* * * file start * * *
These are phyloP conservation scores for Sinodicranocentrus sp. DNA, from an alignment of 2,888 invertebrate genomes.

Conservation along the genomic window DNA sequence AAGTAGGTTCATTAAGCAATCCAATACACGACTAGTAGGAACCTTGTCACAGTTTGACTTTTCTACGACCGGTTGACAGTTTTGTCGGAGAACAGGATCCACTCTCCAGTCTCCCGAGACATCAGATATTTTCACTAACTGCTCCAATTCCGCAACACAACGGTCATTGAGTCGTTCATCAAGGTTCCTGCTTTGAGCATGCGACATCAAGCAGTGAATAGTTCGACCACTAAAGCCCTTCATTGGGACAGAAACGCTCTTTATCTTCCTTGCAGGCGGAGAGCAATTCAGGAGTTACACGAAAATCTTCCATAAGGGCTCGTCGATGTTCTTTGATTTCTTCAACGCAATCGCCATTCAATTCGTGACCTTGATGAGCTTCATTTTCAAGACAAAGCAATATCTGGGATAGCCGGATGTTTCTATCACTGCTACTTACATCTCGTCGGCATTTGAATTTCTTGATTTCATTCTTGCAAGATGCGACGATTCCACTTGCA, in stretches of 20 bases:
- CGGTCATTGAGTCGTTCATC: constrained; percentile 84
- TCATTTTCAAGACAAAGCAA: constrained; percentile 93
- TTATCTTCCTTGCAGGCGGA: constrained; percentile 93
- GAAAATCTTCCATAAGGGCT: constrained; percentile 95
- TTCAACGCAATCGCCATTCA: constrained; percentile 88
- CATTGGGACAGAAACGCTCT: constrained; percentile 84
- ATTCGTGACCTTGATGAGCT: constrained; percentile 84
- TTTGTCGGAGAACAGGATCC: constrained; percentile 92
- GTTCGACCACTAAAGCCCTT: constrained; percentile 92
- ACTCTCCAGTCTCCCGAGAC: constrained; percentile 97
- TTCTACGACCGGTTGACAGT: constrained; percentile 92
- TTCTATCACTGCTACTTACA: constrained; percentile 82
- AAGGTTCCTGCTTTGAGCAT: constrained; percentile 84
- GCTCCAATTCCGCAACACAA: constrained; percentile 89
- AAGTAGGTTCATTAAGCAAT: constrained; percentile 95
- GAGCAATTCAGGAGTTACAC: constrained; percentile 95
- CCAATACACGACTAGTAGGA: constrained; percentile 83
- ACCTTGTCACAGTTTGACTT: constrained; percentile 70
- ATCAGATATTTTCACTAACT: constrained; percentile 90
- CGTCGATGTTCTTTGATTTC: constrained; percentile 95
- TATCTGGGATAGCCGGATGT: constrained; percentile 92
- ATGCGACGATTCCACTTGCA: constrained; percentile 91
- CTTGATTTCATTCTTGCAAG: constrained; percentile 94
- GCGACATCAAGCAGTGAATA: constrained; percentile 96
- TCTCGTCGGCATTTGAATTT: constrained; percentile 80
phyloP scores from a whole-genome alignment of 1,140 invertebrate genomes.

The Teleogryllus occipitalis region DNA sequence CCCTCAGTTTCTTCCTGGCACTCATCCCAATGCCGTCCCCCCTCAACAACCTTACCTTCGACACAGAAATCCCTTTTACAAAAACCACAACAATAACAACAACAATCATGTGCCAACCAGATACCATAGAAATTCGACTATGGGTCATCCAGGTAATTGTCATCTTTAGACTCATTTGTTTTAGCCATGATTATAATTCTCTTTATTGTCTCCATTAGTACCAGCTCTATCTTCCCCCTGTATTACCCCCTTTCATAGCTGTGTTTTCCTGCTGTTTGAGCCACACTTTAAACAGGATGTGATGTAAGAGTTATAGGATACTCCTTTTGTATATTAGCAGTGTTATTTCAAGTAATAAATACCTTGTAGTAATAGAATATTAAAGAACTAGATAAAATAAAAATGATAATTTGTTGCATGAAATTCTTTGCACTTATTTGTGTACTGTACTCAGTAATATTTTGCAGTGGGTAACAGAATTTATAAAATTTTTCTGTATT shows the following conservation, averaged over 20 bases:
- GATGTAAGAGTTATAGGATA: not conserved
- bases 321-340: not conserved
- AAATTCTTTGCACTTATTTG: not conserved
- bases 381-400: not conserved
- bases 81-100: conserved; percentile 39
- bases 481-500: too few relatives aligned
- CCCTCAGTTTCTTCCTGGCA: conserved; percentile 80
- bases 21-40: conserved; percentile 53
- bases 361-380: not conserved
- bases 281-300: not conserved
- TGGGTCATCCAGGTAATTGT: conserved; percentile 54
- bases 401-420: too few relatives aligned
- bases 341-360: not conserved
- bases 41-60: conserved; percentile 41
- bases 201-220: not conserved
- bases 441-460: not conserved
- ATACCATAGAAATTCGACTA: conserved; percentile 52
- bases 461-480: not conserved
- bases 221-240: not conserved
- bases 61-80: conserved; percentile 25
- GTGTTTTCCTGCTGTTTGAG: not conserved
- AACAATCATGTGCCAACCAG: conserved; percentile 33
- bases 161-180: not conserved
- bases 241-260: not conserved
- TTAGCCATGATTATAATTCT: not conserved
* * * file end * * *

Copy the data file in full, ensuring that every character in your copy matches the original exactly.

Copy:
These are phyloP conservation scores for Sinodicranocentrus sp. DNA, from an alignment of 2,888 invertebrate genomes.

Conservation along the genomic window DNA sequence AAGTAGGTTCATTAAGCAATCCAATACACGACTAGTAGGAACCTTGTCACAGTTTGACTTTTCTACGACCGGTTGACAGTTTTGTCGGAGAACAGGATCCACTCTCCAGTCTCCCGAGACATCAGATATTTTCACTAACTGCTCCAATTCCGCAACACAACGGTCATTGAGTCGTTCATCAAGGTTCCTGCTTTGAGCATGCGACATCAAGCAGTGAATAGTTCGACCACTAAAGCCCTTCATTGGGACAGAAACGCTCTTTATCTTCCTTGCAGGCGGAGAGCAATTCAGGAGTTACACGAAAATCTTCCATAAGGGCTCGTCGATGTTCTTTGATTTCTTCAACGCAATCGCCATTCAATTCGTGACCTTGATGAGCTTCATTTTCAAGACAAAGCAATATCTGGGATAGCCGGATGTTTCTATCACTGCTACTTACATCTCGTCGGCATTTGAATTTCTTGATTTCATTCTTGCAAGATGCGACGATTCCACTTGCA, in stretches of 20 bases:
- CGGTCATTGAGTCGTTCATC: constrained; percentile 84
- TCATTTTCAAGACAAAGCAA: constrained; percentile 93
- TTATCTTCCTTGCAGGCGGA: constrained; percentile 93
- GAAAATCTTCCATAAGGGCT: constrained; percentile 95
- TTCAACGCAATCGCCATTCA: constrained; percentile 88
- CATTGGGACAGAAACGCTCT: constrained; percentile 84
- ATTCGTGACCTTGATGAGCT: constrained; percentile 84
- TTTGTCGGAGAACAGGATCC: constrained; percentile 92
- GTTCGACCACTAAAGCCCTT: constrained; percentile 92
- ACTCTCCAGTCTCCCGAGAC: constrained; percentile 97
- TTCTACGACCGGTTGACAGT: constrained; percentile 92
- TTCTATCACTGCTACTTACA: constrained; percentile 82
- AAGGTTCCTGCTTTGAGCAT: constrained; percentile 84
- GCTCCAATTCCGCAACACAA: constrained; percentile 89
- AAGTAGGTTCATTAAGCAAT: constrained; percentile 95
- GAGCAATTCAGGAGTTACAC: constrained; percentile 95
- CCAATACACGACTAGTAGGA: constrained; percentile 83
- ACCTTGTCACAGTTTGACTT: constrained; percentile 70
- ATCAGATATTTTCACTAACT: constrained; percentile 90
- CGTCGATGTTCTTTGATTTC: constrained; percentile 95
- TATCTGGGATAGCCGGATGT: constrained; percentile 92
- ATGCGACGATTCCACTTGCA: constrained; percentile 91
- CTTGATTTCATTCTTGCAAG: constrained; percentile 94
- GCGACATCAAGCAGTGAATA: constrained; percentile 96
- TCTCGTCGGCATTTGAATTT: constrained; percentile 80
phyloP scores from a whole-genome alignment of 1,140 invertebrate genomes.

The Teleogryllus occipitalis region DNA sequence CCCTCAGTTTCTTCCTGGCACTCATCCCAATGCCGTCCCCCCTCAACAACCTTACCTTCGACACAGAAATCCCTTTTACAAAAACCACAACAATAACAACAACAATCATGTGCCAACCAGATACCATAGAAATTCGACTATGGGTCATCCAGGTAATTGTCATCTTTAGACTCATTTGTTTTAGCCATGATTATAATTCTCTTTATTGTCTCCATTAGTACCAGCTCTATCTTCCCCCTGTATTACCCCCTTTCATAGCTGTGTTTTCCTGCTGTTTGAGCCACACTTTAAACAGGATGTGATGTAAGAGTTATAGGATACTCCTTTTGTATATTAGCAGTGTTATTTCAAGTAATAAATACCTTGTAGTAATAGAATATTAAAGAACTAGATAAAATAAAAATGATAATTTGTTGCATGAAATTCTTTGCACTTATTTGTGTACTGTACTCAGTAATATTTTGCAGTGGGTAACAGAATTTATAAAATTTTTCTGTATT shows the following conservation, averaged over 20 bases:
- GATGTAAGAGTTATAGGATA: not conserved
- bases 321-340: not conserved
- AAATTCTTTGCACTTATTTG: not conserved
- bases 381-400: not conserved
- bases 81-100: conserved; percentile 39
- bases 481-500: too few relatives aligned
- CCCTCAGTTTCTTCCTGGCA: conserved; percentile 80
- bases 21-40: conserved; percentile 53
- bases 361-380: not conserved
- bases 281-300: not conserved
- TGGGTCATCCAGGTAATTGT: conserved; percentile 54
- bases 401-420: too few relatives aligned
- bases 341-360: not conserved
- bases 41-60: conserved; percentile 41
- bases 201-220: not conserved
- bases 441-460: not conserved
- ATACCATAGAAATTCGACTA: conserved; percentile 52
- bases 461-480: not conserved
- bases 221-240: not conserved
- bases 61-80: conserved; percentile 25
- GTGTTTTCCTGCTGTTTGAG: not conserved
- AACAATCATGTGCCAACCAG: conserved; percentile 33
- bases 161-180: not conserved
- bases 241-260: not conserved
- TTAGCCATGATTATAATTCT: not conserved